Abstract: Internationalization is gaining in popularity in higher education. Bilingual programmes where a second language is used as the medium of instruction have thus become increasingly popular. Content and lan-guage integrated learning (CLIL) with both content and language having an integrated curricular role is one such programme. There has been fruitful research on CLIL in various contexts in primary and sec-ondary education. However, how to integrate language support with content teaching in the health sci-ence discipline has not featured prominently in research literature and efficacy of English-medium (EMI) nursing education is found compromised by the language barrier. In view of the research gap and the pivotal role of nursing education, research on CLIL pedagogy in nursing education is urgently needed. Therefore, this study draws upon the recent theoretical development of translanguaging and trans-semiotizing and investigates the impact of CLIL on university students’ content and language develop-ment in EMI nursing education with a quasi-experimental design. Data on the effectiveness of the translanguaging and trans-semiotizing pedagogy were collected through the pre- and post-tests, student and teacher interviews and classroom interaction recording. Results of the study indicated that: 1) EAL nursing students studying via the English medium are in dire need of academic literacy support; and 2) the translanguaging and trans-semiotizing CLIL pedagogy not only provides nursing students easier ac-cess to subject-specific vocabulary but also supports the unpacking and repacking of nursing knowledge in disciplinary genres. The implications for the language-in-education policy in English-medium nursing education will also be discussed.

Title: Practicing and optimizing localized model for bilingual education towards sustainability in primary and secondary schools in Taiwan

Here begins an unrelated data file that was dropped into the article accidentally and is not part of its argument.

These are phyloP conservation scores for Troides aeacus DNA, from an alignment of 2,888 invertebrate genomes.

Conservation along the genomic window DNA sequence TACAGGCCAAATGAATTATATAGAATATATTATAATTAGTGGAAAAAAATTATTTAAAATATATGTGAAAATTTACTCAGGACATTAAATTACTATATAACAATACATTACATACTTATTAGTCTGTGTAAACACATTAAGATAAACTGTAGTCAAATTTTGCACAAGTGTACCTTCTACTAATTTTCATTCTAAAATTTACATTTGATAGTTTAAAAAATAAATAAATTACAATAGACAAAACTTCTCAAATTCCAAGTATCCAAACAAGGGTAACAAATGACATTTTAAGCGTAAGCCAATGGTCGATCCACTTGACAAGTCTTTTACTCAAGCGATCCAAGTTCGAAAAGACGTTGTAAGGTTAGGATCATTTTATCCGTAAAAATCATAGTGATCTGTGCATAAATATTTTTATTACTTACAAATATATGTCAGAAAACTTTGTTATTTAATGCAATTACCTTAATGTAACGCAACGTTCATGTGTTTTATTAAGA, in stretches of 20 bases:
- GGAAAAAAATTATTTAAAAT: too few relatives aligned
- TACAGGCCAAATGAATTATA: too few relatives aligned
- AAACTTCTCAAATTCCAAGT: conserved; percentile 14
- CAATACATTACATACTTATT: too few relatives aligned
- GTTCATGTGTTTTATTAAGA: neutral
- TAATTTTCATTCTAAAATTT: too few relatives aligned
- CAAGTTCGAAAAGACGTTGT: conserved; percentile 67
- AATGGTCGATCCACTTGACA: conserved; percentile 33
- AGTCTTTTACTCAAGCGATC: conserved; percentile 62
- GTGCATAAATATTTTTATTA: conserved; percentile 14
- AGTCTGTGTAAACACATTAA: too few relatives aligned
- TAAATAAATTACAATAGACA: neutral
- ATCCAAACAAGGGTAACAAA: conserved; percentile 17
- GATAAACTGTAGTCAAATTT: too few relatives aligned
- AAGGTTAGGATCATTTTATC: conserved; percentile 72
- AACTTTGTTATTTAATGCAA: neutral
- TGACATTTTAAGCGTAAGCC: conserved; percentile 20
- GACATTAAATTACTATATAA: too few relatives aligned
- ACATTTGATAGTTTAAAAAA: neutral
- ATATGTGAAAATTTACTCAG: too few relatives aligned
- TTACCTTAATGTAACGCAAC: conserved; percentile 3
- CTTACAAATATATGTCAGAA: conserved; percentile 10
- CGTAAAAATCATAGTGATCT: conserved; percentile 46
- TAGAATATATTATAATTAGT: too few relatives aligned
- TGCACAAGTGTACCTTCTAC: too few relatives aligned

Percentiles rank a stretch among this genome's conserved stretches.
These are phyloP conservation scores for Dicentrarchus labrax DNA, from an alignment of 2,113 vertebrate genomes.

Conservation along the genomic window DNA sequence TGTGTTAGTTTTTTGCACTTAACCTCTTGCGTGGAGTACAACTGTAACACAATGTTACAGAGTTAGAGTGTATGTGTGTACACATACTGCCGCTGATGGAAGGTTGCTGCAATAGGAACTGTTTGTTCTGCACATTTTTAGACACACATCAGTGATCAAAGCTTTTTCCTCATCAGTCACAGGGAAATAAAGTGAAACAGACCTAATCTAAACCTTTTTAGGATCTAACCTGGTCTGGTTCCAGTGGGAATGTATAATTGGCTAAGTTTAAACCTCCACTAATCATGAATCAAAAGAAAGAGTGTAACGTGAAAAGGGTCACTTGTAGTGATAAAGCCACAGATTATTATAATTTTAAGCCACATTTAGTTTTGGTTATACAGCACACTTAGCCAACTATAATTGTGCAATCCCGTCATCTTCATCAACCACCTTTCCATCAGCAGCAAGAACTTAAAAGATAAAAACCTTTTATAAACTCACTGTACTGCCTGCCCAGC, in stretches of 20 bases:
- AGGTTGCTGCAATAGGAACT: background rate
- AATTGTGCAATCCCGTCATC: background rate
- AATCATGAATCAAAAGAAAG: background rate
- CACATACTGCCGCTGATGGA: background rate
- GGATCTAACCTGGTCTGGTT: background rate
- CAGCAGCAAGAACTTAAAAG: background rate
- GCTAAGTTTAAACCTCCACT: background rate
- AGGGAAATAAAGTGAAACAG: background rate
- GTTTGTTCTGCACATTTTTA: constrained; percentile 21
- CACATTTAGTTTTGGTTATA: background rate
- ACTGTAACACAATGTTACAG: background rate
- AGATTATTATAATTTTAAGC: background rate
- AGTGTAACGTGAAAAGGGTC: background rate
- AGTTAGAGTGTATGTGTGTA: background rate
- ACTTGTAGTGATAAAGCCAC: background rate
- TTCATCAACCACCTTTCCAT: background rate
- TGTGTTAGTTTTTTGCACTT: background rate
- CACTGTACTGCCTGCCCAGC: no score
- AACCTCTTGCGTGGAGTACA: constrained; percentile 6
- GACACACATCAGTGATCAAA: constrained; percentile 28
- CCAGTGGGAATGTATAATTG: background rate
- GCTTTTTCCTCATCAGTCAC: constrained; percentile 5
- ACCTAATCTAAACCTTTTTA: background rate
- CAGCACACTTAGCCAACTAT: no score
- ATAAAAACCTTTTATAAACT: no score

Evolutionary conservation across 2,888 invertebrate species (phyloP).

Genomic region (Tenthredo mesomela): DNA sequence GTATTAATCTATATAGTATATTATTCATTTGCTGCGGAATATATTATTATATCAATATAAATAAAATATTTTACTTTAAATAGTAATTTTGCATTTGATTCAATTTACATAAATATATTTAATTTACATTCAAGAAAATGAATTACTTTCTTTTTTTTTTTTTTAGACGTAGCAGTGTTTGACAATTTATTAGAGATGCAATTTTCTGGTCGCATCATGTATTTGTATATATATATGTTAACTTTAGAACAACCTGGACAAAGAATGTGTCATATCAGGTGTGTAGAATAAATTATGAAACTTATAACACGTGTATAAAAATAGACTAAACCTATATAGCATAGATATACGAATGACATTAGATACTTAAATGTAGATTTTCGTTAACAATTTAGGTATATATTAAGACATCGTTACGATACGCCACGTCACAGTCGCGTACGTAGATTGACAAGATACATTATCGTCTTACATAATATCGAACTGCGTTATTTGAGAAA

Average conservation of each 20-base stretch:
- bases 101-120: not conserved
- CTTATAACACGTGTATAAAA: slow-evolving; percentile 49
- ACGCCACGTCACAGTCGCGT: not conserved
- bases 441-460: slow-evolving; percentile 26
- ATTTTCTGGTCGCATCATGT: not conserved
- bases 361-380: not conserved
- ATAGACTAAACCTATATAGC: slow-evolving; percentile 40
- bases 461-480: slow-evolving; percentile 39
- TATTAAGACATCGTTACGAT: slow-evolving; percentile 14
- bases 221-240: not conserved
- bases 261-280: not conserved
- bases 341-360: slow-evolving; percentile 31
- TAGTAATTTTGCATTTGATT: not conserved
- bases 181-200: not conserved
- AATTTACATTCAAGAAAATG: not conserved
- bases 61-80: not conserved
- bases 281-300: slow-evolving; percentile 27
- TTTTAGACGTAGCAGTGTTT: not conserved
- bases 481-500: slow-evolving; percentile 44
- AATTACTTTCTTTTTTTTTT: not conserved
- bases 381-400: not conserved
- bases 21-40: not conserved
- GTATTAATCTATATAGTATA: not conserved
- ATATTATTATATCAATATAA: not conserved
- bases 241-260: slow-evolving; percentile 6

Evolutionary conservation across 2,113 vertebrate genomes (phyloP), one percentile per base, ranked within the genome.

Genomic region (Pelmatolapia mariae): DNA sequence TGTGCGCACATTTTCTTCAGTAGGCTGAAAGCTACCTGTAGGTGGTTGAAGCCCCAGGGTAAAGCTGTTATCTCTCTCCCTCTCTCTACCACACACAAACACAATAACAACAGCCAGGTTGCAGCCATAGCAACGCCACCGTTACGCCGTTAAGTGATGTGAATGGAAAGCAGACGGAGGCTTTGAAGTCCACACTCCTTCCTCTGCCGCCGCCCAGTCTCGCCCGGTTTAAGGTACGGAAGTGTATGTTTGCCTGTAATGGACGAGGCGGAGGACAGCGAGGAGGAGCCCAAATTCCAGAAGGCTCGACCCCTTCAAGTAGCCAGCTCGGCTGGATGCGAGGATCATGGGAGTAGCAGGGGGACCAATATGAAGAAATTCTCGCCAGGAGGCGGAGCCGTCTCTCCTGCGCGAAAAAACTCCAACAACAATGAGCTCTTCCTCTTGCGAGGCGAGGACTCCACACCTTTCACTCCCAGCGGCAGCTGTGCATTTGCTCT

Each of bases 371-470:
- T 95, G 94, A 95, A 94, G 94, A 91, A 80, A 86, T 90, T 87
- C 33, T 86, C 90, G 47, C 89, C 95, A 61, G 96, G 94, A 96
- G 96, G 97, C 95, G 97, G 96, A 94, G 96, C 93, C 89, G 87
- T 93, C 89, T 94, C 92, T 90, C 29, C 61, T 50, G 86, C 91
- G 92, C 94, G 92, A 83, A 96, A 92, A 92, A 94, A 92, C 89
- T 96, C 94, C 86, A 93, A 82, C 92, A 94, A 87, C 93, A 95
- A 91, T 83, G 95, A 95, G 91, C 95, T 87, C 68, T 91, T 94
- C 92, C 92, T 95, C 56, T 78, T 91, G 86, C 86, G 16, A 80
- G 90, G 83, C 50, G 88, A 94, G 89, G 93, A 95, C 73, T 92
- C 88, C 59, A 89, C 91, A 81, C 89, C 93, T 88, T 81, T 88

Abstract: Since the announcement of the‘Blueprint for Developing Taiwan into a Bilingual Nation by 2030’, several reforms in language education have been outlined to implement full-scaled bilingualization of the education system (National Development Council, 2018a; 2018b). One distinguishing feature of these reforms is promoting bilingual courses in primary and secondary schools. Among the 3,392 public primary and secondary schools, nearly one-third of them have been implementing bilingual education in certain subjects (Chang, 2022). The vast majority of these schools have adopted Immersion, CLIL (Content Language Integrated Learning) or EMI (Medium of Instruction) as models for bilingual education (Liao, 2020; Huang & Tsou, 2023). While much has been documented about the effects of bilingual education, concerns have been raised during the process of incorporating these Western-oriented models into local school contexts (Ho & Lin, 2022; Huang & Tsou, 2023). Arguing that these exotic models for bilingual education may not be suitable for schools in Taiwan due to the differences of education systems and school characteristics, Lin (2021a; 2021b; 2021c) proposes the first localized FERTILE model for bilingual education and believes it is a better choice for local schools to implement and promote bilingual education. Adopting the FERTILE model as the theoretical framework, this qualitative study aims to: (1) understand the process of school leaders and teachers planning and practicing bilingual education; and (2) articulate the essentials of the support mechanism required for sustainability of bilingual education in the local context. The findings of this study are conceptually and practically meaningful in four aspects. Firstly, the findings will provide teacher educators insightful reference for bilingual teacher professional development programs. Secondly, they will inform policy makers the directions towards a sustainable bilingual education at schools. Thirdly, they will be useful to examine the compatibility and practicability of the first localized model for bilingual education (i.e., the FERTILE model) in Taiwan, providing empirical evidence for the potential modification of this new conceptual model in the future. Lastly, they will offer school practitioners valuable reference in their exploration and consideration of the model to be adopted for the implementation of bilingual education at their schools in the future.